Stephanie McCurry, a Civil War historian at Columbia University, examined both pages and found them littered with “fake history,” such as the suggestion that slavery was not the central reason for secession.
Despite their potential to offend, Facebook’s Confederacy pages do not appear to run afoul of the company’s standards on issues like hate speech. Some veterans of the digital advertising business said that as long as that is the case, it should be up to advertisers to determine whether to target categories composed partly of people who like these pages.
“At the end of the day, these gray areas are dictated by the advertiser,” said Chris Bolte, a longtime ad-technology official at companies like Yahoo and Walmart. Mr. Bolte said advertisers had every right to target the audiences most likely to be interested in their products and services, unless those audiences were “obvious hate groups.”
But Ms. Roberts at U.C.L.A. argued that simply by allowing Confederate States of America and similar pages to exist and then using this content to help advertisers target people with those interests, Facebook was blessing the views expressed there as legitimate.
“We can draw a line from content that proliferates on the platform to what is extracted and monetized, made into revenue flow from advertising,” she said. “It is up to Facebook to make the decision here whether to impede that process. Whatever they decide, it is no longer possible for that to fly under the radar.”
Other Facebook ad-targeting categories that fall into the gray area of being legitimate in principle but potentially problematic or open to misuse include Wehrmacht, which refers to the Nazi-era German military, and Benito Mussolini, the Fascist Italian leader during World War II, according to a test of Facebook’s ad-targeting system by The Times.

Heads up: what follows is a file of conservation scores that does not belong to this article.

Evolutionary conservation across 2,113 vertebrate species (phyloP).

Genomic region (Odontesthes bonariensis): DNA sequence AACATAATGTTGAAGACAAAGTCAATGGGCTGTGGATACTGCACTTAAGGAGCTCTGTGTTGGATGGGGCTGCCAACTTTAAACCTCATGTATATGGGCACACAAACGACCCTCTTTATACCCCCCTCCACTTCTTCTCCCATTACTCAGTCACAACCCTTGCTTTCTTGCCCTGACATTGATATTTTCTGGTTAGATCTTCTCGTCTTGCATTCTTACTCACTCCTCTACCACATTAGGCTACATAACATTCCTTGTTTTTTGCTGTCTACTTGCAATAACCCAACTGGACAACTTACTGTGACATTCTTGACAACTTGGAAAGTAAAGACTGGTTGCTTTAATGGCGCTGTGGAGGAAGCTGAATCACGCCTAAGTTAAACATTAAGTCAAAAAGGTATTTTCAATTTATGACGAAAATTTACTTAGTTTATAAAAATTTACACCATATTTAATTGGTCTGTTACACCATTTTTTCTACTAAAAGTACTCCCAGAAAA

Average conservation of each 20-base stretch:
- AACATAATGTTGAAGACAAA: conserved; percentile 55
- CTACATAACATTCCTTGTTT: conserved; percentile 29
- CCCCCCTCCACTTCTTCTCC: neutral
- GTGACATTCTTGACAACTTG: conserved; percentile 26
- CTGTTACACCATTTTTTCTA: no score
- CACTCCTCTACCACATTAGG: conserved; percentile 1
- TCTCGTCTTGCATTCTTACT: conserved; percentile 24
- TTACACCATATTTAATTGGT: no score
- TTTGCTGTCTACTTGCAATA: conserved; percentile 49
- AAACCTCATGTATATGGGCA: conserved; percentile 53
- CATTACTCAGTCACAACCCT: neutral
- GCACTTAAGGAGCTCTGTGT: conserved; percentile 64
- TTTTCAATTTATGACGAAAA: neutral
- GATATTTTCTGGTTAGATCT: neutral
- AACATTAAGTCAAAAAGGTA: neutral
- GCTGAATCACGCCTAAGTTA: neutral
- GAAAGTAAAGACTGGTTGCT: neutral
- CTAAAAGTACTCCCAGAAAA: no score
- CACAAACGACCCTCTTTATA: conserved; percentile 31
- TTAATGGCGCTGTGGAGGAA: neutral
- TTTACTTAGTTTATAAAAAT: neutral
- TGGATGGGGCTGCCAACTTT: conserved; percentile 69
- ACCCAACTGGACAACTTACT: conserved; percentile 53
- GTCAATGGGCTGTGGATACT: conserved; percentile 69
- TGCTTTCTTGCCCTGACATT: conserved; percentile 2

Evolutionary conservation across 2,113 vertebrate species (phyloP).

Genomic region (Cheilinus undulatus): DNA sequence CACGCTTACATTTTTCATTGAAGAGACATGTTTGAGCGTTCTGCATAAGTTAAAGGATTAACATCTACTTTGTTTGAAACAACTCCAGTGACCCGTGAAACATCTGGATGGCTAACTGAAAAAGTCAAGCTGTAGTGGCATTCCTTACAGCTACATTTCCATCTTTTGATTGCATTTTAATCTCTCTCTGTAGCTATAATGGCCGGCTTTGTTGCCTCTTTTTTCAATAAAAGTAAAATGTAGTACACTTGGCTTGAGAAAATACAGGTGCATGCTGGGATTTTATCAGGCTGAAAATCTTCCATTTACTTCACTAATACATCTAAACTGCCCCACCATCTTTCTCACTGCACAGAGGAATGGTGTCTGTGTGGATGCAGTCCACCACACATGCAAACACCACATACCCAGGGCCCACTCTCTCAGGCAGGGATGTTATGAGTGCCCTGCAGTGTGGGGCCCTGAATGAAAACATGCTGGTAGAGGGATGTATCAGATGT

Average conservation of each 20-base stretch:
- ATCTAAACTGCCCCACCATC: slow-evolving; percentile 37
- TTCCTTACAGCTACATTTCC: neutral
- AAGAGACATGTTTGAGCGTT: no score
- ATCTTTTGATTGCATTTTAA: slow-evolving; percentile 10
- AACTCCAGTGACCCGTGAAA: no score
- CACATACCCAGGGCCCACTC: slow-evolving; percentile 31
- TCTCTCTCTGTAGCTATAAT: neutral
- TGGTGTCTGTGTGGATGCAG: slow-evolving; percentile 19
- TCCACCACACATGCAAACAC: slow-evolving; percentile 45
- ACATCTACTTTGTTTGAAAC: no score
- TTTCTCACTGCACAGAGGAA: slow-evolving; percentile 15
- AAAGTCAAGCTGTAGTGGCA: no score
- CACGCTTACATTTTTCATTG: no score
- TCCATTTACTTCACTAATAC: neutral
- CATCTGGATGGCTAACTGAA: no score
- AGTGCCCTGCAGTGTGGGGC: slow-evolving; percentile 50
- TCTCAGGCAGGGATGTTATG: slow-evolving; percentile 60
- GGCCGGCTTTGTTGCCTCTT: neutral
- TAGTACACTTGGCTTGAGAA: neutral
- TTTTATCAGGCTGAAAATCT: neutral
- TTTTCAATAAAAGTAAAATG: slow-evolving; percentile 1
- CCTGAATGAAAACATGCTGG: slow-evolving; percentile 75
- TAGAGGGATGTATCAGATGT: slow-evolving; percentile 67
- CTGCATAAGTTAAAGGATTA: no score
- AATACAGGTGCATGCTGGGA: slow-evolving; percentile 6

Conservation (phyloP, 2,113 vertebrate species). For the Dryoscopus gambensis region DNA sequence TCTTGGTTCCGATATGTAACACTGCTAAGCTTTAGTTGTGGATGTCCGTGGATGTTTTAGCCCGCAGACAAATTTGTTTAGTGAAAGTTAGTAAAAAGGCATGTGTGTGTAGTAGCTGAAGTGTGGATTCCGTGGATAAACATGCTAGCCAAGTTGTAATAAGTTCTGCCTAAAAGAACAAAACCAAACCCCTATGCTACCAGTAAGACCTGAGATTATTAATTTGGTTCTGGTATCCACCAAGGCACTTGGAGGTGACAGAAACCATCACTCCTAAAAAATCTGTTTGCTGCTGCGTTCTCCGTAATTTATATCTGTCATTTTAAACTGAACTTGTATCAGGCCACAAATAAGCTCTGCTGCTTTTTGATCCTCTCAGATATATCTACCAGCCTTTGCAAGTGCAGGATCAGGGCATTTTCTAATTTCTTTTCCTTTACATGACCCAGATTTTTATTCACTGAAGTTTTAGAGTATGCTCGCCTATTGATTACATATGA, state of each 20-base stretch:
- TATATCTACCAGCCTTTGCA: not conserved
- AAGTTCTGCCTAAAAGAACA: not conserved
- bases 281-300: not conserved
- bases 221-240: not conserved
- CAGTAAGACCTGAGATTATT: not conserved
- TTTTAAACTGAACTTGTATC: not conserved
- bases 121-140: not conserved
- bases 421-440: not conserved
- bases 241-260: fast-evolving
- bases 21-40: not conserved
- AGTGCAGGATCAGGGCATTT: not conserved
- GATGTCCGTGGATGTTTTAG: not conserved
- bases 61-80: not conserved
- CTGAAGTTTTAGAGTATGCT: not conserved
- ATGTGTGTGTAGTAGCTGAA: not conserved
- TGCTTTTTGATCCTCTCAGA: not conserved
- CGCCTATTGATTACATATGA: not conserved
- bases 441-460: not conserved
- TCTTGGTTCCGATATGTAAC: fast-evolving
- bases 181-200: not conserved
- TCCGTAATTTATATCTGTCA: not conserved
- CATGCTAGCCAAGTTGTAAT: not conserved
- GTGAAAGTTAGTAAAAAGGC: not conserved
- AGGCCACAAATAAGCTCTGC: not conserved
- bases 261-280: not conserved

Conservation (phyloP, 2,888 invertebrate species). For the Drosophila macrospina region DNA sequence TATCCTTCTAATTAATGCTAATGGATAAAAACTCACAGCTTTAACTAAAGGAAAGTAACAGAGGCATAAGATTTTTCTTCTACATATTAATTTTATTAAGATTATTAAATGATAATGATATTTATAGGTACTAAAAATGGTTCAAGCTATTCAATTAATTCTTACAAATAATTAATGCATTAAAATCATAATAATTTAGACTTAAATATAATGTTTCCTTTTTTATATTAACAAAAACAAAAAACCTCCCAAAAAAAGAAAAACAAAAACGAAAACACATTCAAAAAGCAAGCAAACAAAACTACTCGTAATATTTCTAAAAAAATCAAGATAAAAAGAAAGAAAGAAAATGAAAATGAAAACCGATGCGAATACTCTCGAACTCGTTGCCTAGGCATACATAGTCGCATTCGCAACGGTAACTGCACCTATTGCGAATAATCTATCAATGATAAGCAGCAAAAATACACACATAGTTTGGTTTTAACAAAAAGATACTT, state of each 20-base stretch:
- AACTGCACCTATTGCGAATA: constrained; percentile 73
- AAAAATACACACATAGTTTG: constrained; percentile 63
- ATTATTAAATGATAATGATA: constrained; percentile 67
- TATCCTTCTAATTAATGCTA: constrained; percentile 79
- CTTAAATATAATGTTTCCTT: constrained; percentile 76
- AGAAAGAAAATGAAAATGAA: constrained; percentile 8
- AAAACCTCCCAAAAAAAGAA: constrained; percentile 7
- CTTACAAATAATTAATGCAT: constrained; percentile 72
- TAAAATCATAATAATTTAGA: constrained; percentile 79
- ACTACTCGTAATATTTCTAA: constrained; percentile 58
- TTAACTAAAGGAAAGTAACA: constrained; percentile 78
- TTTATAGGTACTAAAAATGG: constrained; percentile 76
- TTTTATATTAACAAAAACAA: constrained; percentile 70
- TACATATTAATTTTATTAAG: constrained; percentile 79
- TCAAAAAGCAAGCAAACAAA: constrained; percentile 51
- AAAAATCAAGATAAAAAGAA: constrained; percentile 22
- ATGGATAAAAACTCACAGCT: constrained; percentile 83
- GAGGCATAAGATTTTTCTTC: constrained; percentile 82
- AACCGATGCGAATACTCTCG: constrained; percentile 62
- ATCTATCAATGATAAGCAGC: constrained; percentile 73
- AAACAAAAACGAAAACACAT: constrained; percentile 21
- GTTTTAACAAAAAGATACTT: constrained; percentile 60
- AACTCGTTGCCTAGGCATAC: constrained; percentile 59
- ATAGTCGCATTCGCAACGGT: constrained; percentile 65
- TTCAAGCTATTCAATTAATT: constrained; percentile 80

Advertisers who target an ad using the term Wehrmacht would probably gain access to many people who liked a page dedicated to the Wehrmacht that appears to celebrate the Nazi-era military.
While scrolling through the Wehrmacht page, Robert Citino, the senior historian at the National WWII Museum in New Orleans, said, “It does implicitly accept the German propaganda view of the Wehrmacht: handsome warriors drinking beer, with their planes on a hastily constructed airfield.”
He said people who esteem the Wehrmacht can only do so while “ignoring the fact that they were massacring supposedly inferior racial groups in the Eastern campaign,” though he defended their right to pursue an interest in the Wehrmacht’s tactics and equipment.
Scott Galloway, a marketing professor at New York University and author of a forthcoming book on the big tech companies, said Facebook should not necessarily ban content that celebrates institutions like the Confederacy or the Wehrmacht and advertising that targets people interested in these subjects. But he said allowing this content and selling ads around it should reflect on Facebook the same way it would reflect on, say, CNN or The Washington Post.
“I think it’s fairly cut and dried,” he said. “Their responsibility is the same as any other media company.”